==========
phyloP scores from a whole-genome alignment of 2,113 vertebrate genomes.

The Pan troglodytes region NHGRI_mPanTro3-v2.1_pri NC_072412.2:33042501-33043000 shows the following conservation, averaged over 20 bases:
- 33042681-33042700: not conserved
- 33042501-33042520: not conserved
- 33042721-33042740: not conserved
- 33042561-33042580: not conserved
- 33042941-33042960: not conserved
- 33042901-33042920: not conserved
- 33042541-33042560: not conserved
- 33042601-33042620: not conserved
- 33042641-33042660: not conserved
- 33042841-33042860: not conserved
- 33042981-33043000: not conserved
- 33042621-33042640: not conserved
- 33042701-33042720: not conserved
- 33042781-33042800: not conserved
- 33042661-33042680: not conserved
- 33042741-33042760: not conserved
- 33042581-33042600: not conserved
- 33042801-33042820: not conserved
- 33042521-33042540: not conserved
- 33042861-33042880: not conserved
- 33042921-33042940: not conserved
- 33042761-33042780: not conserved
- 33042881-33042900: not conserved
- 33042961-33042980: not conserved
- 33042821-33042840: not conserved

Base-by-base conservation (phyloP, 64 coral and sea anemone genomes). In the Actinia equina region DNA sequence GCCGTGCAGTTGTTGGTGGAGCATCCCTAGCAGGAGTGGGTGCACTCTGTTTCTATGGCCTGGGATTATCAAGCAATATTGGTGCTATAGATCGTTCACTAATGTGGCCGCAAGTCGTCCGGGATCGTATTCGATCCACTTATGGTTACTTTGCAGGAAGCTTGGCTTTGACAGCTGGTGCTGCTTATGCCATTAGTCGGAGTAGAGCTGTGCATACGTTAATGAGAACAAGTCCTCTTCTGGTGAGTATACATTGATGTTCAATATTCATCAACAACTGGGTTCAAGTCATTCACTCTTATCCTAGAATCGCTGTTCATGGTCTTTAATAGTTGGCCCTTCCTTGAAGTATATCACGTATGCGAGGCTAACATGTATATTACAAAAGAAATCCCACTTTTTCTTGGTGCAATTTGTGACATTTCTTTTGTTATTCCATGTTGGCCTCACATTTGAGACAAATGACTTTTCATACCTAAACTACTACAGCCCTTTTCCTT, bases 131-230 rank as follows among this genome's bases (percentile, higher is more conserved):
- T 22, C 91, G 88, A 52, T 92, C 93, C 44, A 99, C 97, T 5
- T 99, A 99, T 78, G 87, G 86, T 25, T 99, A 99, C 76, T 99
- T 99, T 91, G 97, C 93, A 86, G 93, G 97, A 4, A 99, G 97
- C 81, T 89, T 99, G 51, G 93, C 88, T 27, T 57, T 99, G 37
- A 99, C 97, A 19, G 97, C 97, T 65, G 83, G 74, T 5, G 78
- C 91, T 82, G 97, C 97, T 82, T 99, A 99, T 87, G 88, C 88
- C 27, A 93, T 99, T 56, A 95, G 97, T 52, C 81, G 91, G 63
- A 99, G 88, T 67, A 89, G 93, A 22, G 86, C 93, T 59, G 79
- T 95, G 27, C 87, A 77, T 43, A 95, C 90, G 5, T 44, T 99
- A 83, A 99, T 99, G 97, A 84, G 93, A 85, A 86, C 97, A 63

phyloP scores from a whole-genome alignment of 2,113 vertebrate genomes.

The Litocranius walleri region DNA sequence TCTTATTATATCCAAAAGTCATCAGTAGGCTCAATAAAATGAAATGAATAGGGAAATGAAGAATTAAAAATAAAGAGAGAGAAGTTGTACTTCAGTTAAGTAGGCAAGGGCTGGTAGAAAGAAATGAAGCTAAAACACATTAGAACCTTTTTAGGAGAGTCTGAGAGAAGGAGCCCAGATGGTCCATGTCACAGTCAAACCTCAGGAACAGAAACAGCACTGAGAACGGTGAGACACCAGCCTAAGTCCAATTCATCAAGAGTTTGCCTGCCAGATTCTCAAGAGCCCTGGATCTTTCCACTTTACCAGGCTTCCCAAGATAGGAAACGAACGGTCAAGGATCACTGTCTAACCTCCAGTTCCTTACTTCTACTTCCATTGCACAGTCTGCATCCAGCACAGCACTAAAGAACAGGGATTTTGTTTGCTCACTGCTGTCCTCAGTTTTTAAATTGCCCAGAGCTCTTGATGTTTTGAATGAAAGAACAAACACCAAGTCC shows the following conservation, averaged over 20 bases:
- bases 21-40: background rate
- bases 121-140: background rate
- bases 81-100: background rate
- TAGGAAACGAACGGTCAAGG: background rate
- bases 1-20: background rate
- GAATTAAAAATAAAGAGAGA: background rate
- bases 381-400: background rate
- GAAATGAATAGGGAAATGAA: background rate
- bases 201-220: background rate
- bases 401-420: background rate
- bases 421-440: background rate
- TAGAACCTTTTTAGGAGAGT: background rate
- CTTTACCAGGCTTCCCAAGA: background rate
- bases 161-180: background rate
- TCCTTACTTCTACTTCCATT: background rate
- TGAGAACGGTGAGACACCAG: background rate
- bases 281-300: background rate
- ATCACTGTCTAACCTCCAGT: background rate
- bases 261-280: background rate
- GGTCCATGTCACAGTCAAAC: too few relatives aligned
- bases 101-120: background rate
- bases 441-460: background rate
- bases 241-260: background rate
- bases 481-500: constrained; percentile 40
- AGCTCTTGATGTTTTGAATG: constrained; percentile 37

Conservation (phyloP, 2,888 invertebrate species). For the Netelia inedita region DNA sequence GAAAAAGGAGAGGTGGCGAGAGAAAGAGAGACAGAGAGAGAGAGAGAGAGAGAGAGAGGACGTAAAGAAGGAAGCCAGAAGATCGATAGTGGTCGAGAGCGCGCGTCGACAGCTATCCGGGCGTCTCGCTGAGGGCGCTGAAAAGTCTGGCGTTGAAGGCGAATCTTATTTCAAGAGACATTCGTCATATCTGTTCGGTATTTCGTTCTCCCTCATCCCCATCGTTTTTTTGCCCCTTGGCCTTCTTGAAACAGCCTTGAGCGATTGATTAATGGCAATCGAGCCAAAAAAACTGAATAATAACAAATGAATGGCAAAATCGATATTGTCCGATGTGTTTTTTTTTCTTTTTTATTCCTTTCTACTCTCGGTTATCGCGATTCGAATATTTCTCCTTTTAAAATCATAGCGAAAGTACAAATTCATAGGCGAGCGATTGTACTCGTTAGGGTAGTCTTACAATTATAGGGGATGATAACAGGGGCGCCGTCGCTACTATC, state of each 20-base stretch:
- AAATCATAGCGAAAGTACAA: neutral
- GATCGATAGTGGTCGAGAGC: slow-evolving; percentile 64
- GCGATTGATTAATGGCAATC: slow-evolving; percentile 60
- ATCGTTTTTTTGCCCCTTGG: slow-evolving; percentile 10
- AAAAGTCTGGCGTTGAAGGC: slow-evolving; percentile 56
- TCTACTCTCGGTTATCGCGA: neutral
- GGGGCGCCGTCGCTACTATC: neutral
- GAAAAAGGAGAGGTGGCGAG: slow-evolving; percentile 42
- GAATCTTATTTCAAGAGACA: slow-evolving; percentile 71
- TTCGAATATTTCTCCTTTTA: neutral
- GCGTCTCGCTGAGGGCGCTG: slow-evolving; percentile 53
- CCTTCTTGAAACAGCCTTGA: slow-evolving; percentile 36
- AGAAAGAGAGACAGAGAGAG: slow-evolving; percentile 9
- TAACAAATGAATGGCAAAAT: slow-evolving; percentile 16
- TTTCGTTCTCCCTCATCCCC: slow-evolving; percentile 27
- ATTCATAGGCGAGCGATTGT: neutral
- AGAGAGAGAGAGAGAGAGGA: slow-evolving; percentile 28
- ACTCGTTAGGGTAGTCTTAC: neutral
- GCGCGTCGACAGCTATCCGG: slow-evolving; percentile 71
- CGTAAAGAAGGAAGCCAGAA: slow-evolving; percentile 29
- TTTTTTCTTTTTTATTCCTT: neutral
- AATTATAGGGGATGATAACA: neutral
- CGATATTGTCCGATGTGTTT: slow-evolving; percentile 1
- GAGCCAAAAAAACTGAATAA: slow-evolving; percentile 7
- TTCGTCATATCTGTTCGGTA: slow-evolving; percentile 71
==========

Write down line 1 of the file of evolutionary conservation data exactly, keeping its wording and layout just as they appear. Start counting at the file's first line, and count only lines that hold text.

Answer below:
phyloP scores from a whole-genome alignment of 2,113 vertebrate genomes.